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Open Anthro Vol 5-2 Music - Anthropology - Life



Open Anthropology, anthropology, music, Musical Instruments, Musical and Theatrical Productions, music anthropology


The Editors’ Note: Music – Anthropology – Life
Jason Antrosio, Department of Anthropology, Hartwick College
Sallie Han, Department of Anthropology, SUNY Oneonta

The study of music is one of anthropology’s most daunting challenges. Across cultures and time, music intertwines with human life and meaning. Yet that meaning inheres in the music, in its specific embodied performance. Even with the advent of recording devices, it is impossible to capture the context of music, and exceedingly difficult to translate. Compounded with anthropology’s customary reliance on verbal explanations and need to produce a written account, the difficulties of transmitting music as human feeling seem insurmountable.

Yet it is perhaps those very difficulties and challenges which lead to such fascinating efforts in the articles collected for this issue of Open Anthropology. The issue brings together a wide diversity of themes and authors. Many of the authors are also music practitioners. Many spend as much or more time outside the academy, and often outside of anthropology departments. The breadth of the offerings in the collection of American Anthropological Association journals is a testimony to an inherently multidisciplinary and vibrant field.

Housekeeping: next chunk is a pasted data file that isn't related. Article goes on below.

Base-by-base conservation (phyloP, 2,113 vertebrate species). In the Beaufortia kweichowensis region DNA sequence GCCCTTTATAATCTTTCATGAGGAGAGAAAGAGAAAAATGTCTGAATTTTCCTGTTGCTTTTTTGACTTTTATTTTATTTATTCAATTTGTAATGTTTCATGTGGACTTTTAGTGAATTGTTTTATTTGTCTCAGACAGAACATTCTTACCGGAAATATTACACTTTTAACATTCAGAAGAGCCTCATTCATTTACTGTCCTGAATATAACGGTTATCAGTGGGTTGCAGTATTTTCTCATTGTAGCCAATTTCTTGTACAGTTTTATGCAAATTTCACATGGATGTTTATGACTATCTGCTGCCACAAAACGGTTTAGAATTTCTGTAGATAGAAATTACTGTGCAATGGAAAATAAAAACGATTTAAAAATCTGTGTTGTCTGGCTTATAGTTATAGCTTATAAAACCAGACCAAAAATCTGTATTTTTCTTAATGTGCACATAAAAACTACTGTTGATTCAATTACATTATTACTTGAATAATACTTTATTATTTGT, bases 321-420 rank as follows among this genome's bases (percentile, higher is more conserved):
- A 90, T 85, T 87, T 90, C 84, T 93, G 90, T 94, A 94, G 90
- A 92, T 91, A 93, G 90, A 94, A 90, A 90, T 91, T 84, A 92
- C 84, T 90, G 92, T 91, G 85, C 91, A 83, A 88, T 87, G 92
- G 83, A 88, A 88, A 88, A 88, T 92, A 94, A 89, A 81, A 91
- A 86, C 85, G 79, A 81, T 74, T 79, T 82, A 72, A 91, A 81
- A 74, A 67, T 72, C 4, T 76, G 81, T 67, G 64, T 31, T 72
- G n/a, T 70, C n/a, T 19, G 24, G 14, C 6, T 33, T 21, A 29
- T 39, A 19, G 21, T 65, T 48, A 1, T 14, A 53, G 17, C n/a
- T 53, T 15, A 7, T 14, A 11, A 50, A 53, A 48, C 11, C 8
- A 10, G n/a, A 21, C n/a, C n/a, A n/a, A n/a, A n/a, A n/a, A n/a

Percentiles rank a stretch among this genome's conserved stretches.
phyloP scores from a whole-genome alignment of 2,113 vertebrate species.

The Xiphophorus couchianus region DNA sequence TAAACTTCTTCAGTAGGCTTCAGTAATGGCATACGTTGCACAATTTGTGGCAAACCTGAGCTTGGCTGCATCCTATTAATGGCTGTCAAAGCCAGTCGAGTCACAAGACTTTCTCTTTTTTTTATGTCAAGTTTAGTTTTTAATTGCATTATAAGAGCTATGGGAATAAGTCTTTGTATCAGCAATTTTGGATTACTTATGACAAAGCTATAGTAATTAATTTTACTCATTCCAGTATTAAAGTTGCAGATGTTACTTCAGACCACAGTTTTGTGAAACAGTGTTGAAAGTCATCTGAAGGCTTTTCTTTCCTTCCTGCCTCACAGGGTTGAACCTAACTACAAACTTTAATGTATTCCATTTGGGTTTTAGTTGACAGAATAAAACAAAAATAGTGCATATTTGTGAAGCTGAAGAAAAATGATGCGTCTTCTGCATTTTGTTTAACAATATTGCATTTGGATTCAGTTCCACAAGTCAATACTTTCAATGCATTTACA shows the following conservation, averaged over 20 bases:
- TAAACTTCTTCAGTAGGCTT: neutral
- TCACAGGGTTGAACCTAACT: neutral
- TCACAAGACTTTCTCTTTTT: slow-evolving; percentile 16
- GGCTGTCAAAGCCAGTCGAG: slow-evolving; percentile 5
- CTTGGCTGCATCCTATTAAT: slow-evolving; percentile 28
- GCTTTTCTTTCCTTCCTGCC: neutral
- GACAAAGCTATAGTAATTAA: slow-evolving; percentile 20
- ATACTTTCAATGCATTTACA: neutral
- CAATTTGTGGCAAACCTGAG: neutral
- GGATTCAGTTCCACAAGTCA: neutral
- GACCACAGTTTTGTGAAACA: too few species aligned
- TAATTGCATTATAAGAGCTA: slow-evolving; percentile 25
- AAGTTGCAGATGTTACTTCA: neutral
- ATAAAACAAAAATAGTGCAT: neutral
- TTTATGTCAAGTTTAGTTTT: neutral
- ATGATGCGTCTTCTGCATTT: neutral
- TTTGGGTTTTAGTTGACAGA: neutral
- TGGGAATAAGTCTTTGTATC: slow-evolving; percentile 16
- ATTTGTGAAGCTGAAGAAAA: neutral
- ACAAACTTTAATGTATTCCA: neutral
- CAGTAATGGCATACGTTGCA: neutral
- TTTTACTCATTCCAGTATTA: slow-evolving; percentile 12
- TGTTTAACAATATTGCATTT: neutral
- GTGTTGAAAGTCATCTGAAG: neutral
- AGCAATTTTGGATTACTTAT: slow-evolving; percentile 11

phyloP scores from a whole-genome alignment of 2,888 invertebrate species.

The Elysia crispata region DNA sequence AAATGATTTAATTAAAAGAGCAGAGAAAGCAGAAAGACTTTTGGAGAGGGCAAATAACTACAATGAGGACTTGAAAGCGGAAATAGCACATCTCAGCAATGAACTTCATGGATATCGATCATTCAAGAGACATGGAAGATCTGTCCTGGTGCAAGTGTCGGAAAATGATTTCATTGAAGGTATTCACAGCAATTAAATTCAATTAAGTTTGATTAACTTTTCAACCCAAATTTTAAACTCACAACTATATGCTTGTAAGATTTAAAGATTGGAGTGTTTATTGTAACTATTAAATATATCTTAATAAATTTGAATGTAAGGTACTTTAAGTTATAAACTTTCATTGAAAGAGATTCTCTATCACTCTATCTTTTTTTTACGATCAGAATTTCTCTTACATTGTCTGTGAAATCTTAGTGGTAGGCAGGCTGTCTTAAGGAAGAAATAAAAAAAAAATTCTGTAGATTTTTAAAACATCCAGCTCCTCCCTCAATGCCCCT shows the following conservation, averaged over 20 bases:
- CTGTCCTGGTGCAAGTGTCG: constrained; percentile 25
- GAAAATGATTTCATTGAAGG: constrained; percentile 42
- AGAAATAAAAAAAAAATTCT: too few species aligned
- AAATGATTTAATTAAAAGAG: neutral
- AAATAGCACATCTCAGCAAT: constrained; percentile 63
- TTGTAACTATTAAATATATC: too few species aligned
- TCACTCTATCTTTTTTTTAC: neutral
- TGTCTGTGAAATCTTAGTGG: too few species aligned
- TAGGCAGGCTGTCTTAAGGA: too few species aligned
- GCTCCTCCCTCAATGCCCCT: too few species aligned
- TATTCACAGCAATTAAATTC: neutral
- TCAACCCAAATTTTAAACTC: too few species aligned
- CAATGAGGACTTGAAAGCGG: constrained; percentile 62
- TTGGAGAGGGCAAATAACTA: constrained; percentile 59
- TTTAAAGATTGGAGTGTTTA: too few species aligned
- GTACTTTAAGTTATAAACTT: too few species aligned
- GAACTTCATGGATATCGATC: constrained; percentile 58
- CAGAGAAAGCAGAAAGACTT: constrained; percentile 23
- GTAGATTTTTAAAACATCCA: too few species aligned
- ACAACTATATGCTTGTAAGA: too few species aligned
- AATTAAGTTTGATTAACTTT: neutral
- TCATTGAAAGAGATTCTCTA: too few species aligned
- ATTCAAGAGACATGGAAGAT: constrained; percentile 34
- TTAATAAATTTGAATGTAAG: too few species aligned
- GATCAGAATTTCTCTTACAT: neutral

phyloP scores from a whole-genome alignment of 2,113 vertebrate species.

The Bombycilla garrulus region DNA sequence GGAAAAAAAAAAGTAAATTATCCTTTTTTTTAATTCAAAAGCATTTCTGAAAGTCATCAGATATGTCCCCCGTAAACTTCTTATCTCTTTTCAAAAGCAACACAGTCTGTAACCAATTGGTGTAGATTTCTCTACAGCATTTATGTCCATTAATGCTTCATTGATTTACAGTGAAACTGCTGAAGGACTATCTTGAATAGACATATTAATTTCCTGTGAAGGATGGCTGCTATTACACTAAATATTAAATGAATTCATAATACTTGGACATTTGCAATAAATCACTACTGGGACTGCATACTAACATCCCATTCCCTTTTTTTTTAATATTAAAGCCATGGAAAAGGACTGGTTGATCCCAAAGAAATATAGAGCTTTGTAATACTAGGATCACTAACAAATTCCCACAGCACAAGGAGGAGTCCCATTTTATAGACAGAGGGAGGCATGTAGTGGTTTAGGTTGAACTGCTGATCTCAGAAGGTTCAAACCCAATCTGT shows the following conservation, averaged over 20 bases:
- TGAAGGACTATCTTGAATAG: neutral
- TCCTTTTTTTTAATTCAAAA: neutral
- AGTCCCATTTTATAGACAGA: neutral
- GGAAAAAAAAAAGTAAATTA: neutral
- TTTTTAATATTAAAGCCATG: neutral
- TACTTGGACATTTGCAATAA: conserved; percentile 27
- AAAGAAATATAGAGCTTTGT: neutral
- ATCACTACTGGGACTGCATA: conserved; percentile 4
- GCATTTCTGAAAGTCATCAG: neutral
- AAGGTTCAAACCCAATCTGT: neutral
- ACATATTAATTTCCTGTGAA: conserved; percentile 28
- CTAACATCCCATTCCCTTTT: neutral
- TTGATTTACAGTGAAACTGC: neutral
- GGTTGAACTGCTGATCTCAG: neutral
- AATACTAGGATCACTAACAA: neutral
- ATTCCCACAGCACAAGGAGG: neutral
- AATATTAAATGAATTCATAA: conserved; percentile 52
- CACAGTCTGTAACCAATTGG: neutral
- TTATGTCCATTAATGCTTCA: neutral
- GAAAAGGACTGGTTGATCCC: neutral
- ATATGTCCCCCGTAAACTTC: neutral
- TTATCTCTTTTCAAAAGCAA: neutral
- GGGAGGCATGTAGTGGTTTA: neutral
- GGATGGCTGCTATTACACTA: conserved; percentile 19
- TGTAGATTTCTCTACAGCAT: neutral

The first two pieces in this collection are a dialogue between what has become a classic approach and a later critique. Participatory Discrepancies and the Power of Music by Charles Keil appeared three decades ago in Cultural Anthropology (1987). Keil’s article built on his even earlier work from 1966, Motion and Feeling through Music in the Journal of Aesthetics and Art Criticism. This ongoing project has been an inspiration for anthropologists, ethnomusicologists, and a wide circle of participants. Keil begins his article provocatively: “The power of music is in its participatory discrepancies, and these are basically of two kinds: processual and textural. Music, to be personally involving and socially valuable, must be ‘out of time’ and ‘out of tune’” (275).


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